Continuous Insurance Enforcement (CIE) Explained
When it comes to car insurance, there are a few laws which help to keep our roads safe.
The minimum third-party insurance policy law, for example, makes sure that other drivers are always protected in the event of an accident where they were not at fault, while it is also considered illegal to lie to an insurer in an attempt to reduce car insurance premiums – but there is one car insurance law which rules them all, and that law is Continuous Insurance Enforcement (CIE).
What is Continuous Insurance Enforcement (CIE)?
The Continuous Insurance Enforcement legislation makes it a legal offence to be the registered keeper of a vehicle which is not insured.
The only exception to this law is that drivers who have been granted a Statutory Off-Road Notice (SORN) do not need car insurance. Motors with a SORN must be kept on private land at all times, even when it is not being driven.
When was Continuous Enforcement introduced?
The Continuous Insurance Enforcement law was introduced by the Department for Transport in June 2011, with the aim of reducing the number of uninsured drivers on UK roads, which was estimated to peak at around 1.5 million.
The number of UK motorists taking to the roads without insurance forced the premiums of law-abiding citizens to go up by around £30 per person, according to the Government, costing the UK more than £500 million in car insurance premiums each year.
READ MORE: Is My Car Insured?
Driving without insurance – DVLA fines and penalties
The maximum fine for driving without insurance is a £300 fixed penalty notice, plus 6 driving licence points – on top of this, the vehicle will be seized and can be destroyed by police.
If the driver fails to pay or accept the fixed penalty notice, they can be taken to court to fight their case. A Continuous Driving Insurance court case can result in an unlimited fine and disqualification from driving.
Following the introduction of the Continuous Insurance Enforcement legislation, you no longer have to be ‘caught’ driving without cover to be prosecuted – data from the Motor Insurance Database (MID) is shared with the Driving and Vehicle Licensing Agency (DVLA) to help identify registered vehicles that do not have cover.
The data is also shared with the police, allowing Automatic Number Plate Recognition (ANPR) cameras to identify uninsured motors on the road.
How many people are caught driving without insurance?
Following a ‘freedom of information’ request made by RAC Insurance in 2019, it was discovered that almost 725,000 drivers had been caught using an uninsured vehicle by a police officer between 2012 and 2018.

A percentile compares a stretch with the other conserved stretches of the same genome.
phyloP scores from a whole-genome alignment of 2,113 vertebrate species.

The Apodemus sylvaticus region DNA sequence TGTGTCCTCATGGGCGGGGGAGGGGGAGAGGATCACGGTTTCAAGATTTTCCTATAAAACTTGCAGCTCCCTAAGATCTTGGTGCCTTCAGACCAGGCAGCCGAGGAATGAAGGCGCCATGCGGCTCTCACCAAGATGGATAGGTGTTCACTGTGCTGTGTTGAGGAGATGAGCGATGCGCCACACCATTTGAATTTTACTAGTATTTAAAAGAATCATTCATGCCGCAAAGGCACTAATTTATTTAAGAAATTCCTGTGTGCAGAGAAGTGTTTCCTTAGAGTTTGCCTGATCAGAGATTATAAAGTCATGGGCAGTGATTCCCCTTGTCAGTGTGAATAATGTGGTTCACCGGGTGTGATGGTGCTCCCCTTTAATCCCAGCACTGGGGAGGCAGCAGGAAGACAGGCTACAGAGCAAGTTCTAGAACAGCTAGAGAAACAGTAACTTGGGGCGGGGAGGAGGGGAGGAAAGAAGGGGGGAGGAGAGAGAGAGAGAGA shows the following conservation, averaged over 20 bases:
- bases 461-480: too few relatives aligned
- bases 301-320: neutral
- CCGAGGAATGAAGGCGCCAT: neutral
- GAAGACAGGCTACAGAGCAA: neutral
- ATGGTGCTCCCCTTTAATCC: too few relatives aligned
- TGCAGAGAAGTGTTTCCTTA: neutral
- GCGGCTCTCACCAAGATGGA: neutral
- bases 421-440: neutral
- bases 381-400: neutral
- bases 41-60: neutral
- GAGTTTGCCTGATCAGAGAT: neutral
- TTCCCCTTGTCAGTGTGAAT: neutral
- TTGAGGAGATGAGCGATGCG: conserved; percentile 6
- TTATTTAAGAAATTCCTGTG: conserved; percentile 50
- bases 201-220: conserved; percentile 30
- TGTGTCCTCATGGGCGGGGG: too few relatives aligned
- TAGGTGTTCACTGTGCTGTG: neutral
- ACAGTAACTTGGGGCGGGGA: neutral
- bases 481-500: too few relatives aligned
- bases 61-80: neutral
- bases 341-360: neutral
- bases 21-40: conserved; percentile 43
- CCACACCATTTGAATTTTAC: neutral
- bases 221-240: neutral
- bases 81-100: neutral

In 2018, 872 of these offences were children under the age of 17 (the UK’s legal driving age), with 2 of the offenders found to be just 11-years-old. In 2016, one uninsured driver was caught behind the wheel aged 10.
The most common age to be caught driving without cover in 2018 was 23, with drivers of this age making up more than 3,300 of offenders.
Is there a Continuous Insurance Enforcement (CIE) grace period?
There is no ‘grace period’ between insurance policies as such – when one policy expires, it is very important that you have another policy to replace it.
Many car insurance policies will auto-renew unless you request otherwise; however, this can cost hundreds-of-pounds more in many cases. To get the cheapest car insurance, be sure to shop around at least 3 weeks before your current policy runs out.
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If you are deemed to own a vehicle which is not insured, you will receive an Insurance Advisory Letter (IAL) to inform you that action must be taken. Failing to recognise the seriousness of this letter could result in:
- A £100 fixed penalty notice (later reduced to £50 if paid within 21 days)
- The vehicle being clamped, seized or destroyed
- An further fine of up to £1,000
An IAL can be sent out instantly when a vehicle is seen to be uninsured, so even a few hours between policies could cause one to be issued.
In some cases, drivers of insured vehicles will receive an IAL when their insurance provider has failed to send a record of cover to the MID. If you think this is the case, contact your insurance provider urgently to get them to update your records.
READ MORE: The Best Car Insurance Cashback Deals 2020
Continuous Insurance Enforcement exemptions
If a car is being used on public land (including parking on a public road), there are no exceptions to the Continuous Insurance Enforcement legislation.
However, registered vehicle owners are able to avoid paying for car insurance if:
- There is an active Statutory Off Road Notice (SORN)
- A vehicle is scrapped
- A vehicle is marked as ‘stolen and not recovered’
- A vehicle is marked as ‘disposed to the trade’
- A vehicle is marked as ‘disposed’
- A vehicle is marked as ‘exported’
- A vehicle is owned by the Crown
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